Have you been wondering if it’s safe for your chickens to eat bailed clover hay, clover sprouts, clover seeds, or living clover growing from your lawn?
For the most part, clover is a food that chickens should be able to eat in limited quantities safely.
With that said, it’s not nutritionally complete, and it can be toxic at high levels of ingestion.
We’ll share why that is below.
Will Chickens Want to Eat Clover?
Chickens are drawn to greens, especially those growing in lawns, fields, and pastures.
Clover is no exception; you may see your chickens eating the stems, leaves, flowers, or even roots of clover plants.
Chickens will also pick at clover bailed into hay and will happily gobble up any clover sprouts or seeds you share with them.
The Clover Nutrition Profile
100 grams of clover sprouts (this is not fully mature clover) is:
- 23 calories
- 4 grams of protein
- 2 grams of fiber
- 12.6 milligrams of Vitamin C
- 45.6 milligrams of Vitamin K
- 0.75 milligrams of Iron
- Trace amounts of calcium, phosphorus, zinc, selenium, and magnesium.
The Specific Nutrition Needs of a Chicken
|Nutrition Item||Amount Present in 100 grams of Clover||How Much a Chicken Needs Per Day|
|Protein||4 grams||17 grams for a light breed hen or 23 grams for growing broilers|
|Fat||0.5 grams||6 grams|
|Fiber||2 grams||3 grams|
100 grams of sprouted clover contains two-thirds of the necessary fiber for a chicken’s diet.
With that said, it is not compatible enough to be the only source of nutrition for a chicken and should not be their only food source.
A chicken would not be able to eat enough to fill their daily fat or protein needs.
Is It Safe for Chickens to Eat Clover?
Generally speaking, it is safe for chickens to eat clover while they live on pasture or free-range.
Clover should never be their sole source of nutrition, but it is typically not harmful for them to ingest in limited quantities.
There are a few concerns you may want to consider, which I cover more extensively in the next section.
Why Chickens Shouldn’t Exclusively Eat Clover
Clover contains coumarin, which is a natural blood thinner.
Limited quantities should not be an issue, but if a chicken overeats clover or finds clover with mold in it (for instance, bailed moldy clover hay), then problems could arise.
In absolute worst-case scenarios, your flock could suffer internal hemorrhaging, which is fatal.
However, this is uncommon in grazing situations because living clover shouldn’t be moldy.
Clover also contains a form of estrogen called Isoflavone because clover is a cousin of soy.
Isoflavone in large quantities is deadly, but your chicken would have to eat unnaturally large quantities of clover with no other food sources for this to occur.
FAQs about Chickens Eating Clover
Can chickens eat clover blossoms?
Yes, chickens can eat clover blossoms.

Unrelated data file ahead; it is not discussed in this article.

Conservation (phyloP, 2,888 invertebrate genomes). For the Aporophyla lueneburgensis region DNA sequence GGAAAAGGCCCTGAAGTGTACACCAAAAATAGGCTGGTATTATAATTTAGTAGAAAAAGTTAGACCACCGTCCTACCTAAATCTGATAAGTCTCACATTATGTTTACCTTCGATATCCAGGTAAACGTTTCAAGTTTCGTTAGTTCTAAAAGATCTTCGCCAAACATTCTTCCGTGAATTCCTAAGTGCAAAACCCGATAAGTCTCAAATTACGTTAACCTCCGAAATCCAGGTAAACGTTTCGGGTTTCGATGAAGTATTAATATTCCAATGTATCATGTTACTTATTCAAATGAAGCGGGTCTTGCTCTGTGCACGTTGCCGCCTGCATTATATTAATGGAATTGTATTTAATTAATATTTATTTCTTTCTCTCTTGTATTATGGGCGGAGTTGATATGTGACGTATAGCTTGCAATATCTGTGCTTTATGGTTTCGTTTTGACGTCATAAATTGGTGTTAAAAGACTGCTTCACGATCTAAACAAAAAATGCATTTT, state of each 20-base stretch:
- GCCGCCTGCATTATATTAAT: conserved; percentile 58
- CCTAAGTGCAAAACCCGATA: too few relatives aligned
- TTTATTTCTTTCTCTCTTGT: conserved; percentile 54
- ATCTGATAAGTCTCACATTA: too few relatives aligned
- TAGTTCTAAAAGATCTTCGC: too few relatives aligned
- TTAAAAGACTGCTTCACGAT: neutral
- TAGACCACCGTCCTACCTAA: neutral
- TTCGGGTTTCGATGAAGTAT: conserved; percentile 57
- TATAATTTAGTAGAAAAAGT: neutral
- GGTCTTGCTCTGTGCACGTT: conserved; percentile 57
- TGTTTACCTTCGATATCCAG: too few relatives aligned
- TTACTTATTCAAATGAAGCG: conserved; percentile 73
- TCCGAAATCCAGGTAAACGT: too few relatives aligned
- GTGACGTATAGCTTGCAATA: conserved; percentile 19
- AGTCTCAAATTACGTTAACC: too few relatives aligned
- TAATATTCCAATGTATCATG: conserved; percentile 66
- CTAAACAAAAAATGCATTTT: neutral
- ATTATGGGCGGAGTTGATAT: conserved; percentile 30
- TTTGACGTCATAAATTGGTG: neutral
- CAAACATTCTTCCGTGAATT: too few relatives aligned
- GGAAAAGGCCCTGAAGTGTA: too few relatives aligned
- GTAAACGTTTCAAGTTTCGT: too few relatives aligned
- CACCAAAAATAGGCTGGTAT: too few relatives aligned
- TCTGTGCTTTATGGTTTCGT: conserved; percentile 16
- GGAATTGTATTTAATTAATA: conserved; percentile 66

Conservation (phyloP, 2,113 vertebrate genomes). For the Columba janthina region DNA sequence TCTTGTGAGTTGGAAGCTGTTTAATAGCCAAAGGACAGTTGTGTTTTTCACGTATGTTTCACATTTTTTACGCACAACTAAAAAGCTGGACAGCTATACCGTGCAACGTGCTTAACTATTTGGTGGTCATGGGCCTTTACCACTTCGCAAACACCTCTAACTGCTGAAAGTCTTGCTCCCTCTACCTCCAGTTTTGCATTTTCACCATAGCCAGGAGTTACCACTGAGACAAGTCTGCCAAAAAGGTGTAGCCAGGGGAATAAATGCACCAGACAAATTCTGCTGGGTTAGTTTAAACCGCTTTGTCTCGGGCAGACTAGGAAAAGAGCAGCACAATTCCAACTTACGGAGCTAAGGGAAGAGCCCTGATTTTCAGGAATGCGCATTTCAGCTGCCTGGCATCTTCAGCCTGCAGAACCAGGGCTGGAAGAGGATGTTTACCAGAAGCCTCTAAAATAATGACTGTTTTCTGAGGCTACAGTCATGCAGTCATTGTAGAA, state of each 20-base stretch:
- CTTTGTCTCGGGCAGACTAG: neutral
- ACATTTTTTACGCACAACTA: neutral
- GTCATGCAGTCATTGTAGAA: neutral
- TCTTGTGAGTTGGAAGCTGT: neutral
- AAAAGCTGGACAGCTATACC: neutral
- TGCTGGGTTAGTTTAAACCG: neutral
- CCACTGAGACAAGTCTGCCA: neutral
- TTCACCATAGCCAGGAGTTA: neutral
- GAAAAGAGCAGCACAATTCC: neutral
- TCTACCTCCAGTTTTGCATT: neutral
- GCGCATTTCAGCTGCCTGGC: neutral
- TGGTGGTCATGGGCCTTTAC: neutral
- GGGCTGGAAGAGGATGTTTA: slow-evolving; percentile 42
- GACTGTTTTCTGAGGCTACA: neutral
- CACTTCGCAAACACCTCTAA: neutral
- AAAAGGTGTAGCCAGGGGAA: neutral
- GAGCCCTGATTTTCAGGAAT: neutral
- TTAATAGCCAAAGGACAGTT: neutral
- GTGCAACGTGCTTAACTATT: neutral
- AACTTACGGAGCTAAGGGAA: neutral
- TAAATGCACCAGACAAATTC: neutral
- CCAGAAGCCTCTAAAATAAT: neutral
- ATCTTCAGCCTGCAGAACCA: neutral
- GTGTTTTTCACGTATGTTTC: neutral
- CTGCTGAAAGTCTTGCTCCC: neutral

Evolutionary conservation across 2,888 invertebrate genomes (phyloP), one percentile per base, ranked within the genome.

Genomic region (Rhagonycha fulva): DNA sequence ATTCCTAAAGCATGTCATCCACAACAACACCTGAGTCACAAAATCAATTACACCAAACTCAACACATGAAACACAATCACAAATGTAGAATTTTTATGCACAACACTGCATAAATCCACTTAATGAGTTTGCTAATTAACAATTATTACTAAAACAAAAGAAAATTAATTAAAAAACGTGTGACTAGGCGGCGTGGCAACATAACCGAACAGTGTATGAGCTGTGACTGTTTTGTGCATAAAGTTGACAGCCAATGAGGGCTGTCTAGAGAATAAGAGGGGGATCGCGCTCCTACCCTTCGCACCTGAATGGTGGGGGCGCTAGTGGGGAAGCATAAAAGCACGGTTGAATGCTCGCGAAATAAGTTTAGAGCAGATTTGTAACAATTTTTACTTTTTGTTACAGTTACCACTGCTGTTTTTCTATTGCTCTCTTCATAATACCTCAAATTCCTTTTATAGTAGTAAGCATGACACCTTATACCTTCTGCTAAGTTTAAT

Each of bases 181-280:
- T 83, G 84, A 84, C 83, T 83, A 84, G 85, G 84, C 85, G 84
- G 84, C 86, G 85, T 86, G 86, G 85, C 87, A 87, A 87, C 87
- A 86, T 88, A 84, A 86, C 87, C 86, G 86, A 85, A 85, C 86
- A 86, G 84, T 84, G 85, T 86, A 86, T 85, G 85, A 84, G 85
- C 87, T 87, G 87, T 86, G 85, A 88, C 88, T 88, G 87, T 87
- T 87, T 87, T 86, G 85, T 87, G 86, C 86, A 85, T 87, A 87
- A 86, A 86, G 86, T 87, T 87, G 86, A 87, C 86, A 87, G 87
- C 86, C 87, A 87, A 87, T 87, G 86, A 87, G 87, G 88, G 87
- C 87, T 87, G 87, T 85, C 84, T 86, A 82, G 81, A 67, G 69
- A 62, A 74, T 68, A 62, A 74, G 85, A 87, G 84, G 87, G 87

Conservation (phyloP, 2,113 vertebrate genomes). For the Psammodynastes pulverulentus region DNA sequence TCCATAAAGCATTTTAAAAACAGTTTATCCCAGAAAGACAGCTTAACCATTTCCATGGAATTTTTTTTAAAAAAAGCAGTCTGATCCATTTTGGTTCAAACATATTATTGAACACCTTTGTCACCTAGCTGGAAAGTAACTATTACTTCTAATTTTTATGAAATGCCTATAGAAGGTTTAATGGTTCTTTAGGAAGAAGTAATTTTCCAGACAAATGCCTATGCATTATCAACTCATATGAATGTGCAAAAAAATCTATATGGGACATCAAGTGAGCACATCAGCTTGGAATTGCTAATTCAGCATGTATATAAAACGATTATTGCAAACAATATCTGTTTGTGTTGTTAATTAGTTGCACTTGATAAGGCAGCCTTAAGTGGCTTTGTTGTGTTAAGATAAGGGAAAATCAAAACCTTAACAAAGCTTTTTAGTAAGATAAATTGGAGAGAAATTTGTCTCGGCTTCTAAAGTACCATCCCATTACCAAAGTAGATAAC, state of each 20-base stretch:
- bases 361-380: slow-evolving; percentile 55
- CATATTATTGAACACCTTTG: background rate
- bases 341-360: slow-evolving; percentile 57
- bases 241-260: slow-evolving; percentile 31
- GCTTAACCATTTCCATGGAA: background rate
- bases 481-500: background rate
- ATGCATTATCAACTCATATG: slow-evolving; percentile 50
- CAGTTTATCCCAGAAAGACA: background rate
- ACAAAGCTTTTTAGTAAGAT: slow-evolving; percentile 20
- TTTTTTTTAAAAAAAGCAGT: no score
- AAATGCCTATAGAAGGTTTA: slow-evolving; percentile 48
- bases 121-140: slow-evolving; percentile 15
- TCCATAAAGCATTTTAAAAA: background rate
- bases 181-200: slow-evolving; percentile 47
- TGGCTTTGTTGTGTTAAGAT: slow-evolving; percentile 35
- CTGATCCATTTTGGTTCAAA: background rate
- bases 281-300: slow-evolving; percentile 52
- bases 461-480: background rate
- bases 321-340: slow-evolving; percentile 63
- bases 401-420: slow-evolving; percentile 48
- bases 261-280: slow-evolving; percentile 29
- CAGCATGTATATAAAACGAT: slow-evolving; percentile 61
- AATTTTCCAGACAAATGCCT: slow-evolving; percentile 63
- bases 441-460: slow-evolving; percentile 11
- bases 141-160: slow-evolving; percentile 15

Clover blossoms are safe for chickens to eat and can be a nutritious addition to their diet.
Chickens may enjoy picking at the blossoms and eating them as a treat.
However, as with any new food, it’s important to introduce clover blossoms gradually and in moderation to ensure they don’t cause any digestive issues.
It’s also important to ensure that the clover blossoms are not treated with pesticides or chemicals, as this can harm chickens.
Can chickens eat all types of clover?
While most types of clover are safe for chickens to eat, some varieties may be less palatable or nutritious than others.
White clover and red clover are two common types of clover that are safe for chickens to eat.
Can chickens eat clover hay or silage?
Yes, chickens can eat clover hay or silage.
However, it is important to make sure that the hay or silage is not moldy or spoiled, as this can cause digestive issues for chickens.
Can feeding clover to chickens change the color of their egg yolks?
Feeding clover to chickens is not likely to change the color of their egg yolks.
The chicken’s diet determines the color of egg yolks, but clover is not known to affect the color.
However, certain types of feed, such as those containing marigold petals, can result in darker egg yolks.
Yes, Chickens Can Eat Clover, But…
You should only allow your flock to eat clover moderately.
Remember, clover is not nutritionally complete.
Too much of them might cause more harm than good to your chickens’ health.
Clover contains higher levels of fiber and low amounts of fat, protein, and calories.
Chickens would either have too much fiber or insufficient fat and protein on an all-clover diet.
It’s far better for your chickens to have a diverse and varied diet, especially if they can source good portions of it on their own through free-ranging or on a pasture.
Interested in learning more about proper nutrition and chicken diets? Be sure to read our recommended articles below!